The Associated Press’ Ray Henry has been reviewing NRC Event Reports and filed the following today:
Four generators that power emergency systems at U.S. nuclear plants have failed when needed since April, an unusual cluster that has attracted the attention of federal inspectors and could prompt the industry to re-examine its maintenance plans.
None of these failures has threatened the public. But the diesel generators serve the crucial function of supplying electricity to cooling systems that prevent a nuclear plant’s hot, radioactive fuel from overheating, melting and potentially releasing radiation into the environment. That worst-case scenario happened this year when the Fukushima Dai-ichi nuclear plant in Japan lost all backup power for its cooling systems after an earthquake and tsunami.
The cluster involved incidents at two nuclear power plants:
Three diesel generators failed after tornadoes ripped across Alabama and knocked out electric lines serving the Tennessee Valley Authority’s Browns Ferry nuclear plant in April. Two failed because of mechanical problems and one was unavailable because of planned maintenance.
Another generator failed at the North Anna plant in Virginia following an August earthquake. Generators have not worked when needed in at least a dozen other instances since 1997 because of mechanical failures or because they were offline for maintenance, according to an Associated Press review of reports compiled by the U.S. Nuclear Regulatory Commission.
Four diesel generator failures in six months are significantly more than expected:
In the U.S., an average of roughly one diesel generator has failed when needed each year since 1997. Government researchers who examined diesel generator failures in the U.S. from 1997 to 2003 calculated the average odds that a diesel generator would fail to work at some point during an eight-hour run were slightly greater than 2 or 3 percent, depending on which database was analyzed.
Despite the odds, generator failure can have serious consequences:
Even at low odds, a generator failure can turn serious when combined with other problems, notably human error.
A prominent example is the March 20, 1990, accident that cut off electricity for less than an hour at Plant Vogtle, roughly 25 miles (40 kilometers) southeast of Augusta, near the Georgia-South Carolina line. At the time, plant workers had just installed fresh nuclear fuel into the Unit 1 reactor. One of two lines supplying the reactor with power from the electrical grid was offline for maintenance. So was one of the reactor’s two diesel generators.
A poorly supervised delivery truck driver backed his truck into a pole, knocking out the sole source of grid electricity to the Unit 1 reactor. The available diesel generator turned on, then quit. Plant workers restarted it, but it failed again. Workers finally bypassed parts of the diesel’s electrical controls, forcing it to run. Temperatures inside the reactor rose from 90 degrees Fahrenheit (32 degrees Celsius) to 136 degrees F (58 degrees C) until power was restored, but the accident did not become more serious. No radiation was released.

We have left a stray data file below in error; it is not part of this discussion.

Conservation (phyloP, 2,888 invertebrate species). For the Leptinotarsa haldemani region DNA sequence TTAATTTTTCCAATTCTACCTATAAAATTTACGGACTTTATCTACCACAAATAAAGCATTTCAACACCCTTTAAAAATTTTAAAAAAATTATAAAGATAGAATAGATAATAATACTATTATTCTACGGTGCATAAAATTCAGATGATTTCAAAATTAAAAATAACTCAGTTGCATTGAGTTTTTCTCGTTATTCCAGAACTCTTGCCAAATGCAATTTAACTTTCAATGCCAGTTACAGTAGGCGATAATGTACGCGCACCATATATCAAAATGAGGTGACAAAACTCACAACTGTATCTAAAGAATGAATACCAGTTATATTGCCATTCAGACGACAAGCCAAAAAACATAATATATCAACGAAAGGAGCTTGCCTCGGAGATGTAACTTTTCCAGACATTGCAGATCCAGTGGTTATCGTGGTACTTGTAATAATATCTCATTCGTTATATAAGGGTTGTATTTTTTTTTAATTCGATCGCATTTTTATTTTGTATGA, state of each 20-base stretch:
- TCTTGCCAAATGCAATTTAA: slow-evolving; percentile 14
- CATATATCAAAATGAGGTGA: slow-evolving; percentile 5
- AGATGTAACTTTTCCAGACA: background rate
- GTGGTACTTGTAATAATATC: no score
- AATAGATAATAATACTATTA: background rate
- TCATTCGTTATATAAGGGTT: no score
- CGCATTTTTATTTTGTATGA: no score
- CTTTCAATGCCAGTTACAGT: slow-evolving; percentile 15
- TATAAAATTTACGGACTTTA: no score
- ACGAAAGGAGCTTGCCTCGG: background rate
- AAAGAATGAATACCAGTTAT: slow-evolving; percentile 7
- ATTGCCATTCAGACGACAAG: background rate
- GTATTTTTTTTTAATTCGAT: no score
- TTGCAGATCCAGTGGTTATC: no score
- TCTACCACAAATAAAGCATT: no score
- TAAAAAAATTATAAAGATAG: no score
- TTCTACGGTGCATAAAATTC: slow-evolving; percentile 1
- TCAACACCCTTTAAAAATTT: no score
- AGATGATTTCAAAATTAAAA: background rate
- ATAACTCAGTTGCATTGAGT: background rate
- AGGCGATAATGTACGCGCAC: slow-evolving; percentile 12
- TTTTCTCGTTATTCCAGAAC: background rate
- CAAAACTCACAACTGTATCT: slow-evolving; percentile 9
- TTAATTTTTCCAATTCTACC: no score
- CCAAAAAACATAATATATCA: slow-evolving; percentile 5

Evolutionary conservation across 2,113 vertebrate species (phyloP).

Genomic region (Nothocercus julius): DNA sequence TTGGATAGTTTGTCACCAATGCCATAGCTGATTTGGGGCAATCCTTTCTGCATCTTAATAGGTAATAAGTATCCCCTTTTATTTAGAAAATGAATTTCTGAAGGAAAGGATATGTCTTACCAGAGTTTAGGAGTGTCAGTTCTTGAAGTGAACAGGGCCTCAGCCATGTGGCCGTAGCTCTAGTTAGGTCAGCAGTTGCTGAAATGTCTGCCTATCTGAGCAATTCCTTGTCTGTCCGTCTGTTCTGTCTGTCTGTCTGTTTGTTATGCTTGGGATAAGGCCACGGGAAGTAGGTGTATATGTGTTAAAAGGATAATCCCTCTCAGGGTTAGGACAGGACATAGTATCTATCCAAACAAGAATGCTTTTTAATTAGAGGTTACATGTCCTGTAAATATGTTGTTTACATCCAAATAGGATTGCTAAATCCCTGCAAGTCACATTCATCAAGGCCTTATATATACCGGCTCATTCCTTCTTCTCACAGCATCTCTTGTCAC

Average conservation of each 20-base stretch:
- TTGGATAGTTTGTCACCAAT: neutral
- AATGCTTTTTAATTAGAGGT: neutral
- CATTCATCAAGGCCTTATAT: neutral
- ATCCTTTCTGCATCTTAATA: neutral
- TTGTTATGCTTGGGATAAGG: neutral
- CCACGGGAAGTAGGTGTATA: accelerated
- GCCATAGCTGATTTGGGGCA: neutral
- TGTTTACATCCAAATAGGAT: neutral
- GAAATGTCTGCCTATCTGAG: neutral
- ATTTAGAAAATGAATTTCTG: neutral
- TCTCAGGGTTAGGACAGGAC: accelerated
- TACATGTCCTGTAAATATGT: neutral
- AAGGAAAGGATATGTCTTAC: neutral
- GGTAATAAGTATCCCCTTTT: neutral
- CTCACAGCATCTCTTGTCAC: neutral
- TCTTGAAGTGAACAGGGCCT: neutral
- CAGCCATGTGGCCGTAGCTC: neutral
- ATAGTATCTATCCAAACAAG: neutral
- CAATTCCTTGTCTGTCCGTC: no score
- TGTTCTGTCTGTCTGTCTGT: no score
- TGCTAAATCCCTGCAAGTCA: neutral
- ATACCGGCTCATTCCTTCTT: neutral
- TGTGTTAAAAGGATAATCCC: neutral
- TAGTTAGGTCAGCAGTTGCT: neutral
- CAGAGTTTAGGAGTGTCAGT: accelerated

Both Browns Ferry and North Anna showed how initial failure can quickly be compounded:
Tornadoes tearing across the region on April 27 broke electric transmission lines, causing a loss of grid energy at Browns Ferry in Alabama. One of the eight diesel generators serving the three reactors was undergoing maintenance. The remaining generators immediately started, supplying the plant with emergency power.
The following day, plant operators noticed a small hydraulic oil leak on one of those emergency generators, according to reports that the TVA filed with the NRC. The leak went from roughly a drop a minute to a steady spray. As the electricity from the generator fluctuated, plant staff shut it down. Two reactors briefly lost their cooling systems, although no damage occurred.
Another generator failed on May 2. TVA officials blame that malfunction on equipment that was not properly set.
North Anna also piled failure on failure:
A fourth failure happened when the largest earthquake to strike Virginia in 117 years rattled the North Anna Power Station. The reactor lost offsite power and its emergency diesel generators automatically started. Less than an hour later, plant operators shut down one generator because it was leaking coolant, said Gerald McCoy, an NRC branch chief who oversees federal inspectors at the plant.
“We are concerned with the fact that diesels are having issues, and that could very well be the subject of future inspections,” McCoy said.
Dominion Virginia Power says the problem was caused by an incorrectly installed gasket that eventually created the coolant leak, utility spokesman Richard Zuercher said. The power company and NRC officials are still examining the incident.
The Browns Ferry and North Anna incidents may prompt new rules about generator reliability:
Nathan Ives, a senior manager of advisory services at Ernst & Young, said the incidents could prompt the nuclear industry to re-examine the kinds of component failures that can disable a generator. Reports show that TVA officials had not previously considered that a component blamed for one failure at the Browns Ferry plant could disable the entire generator.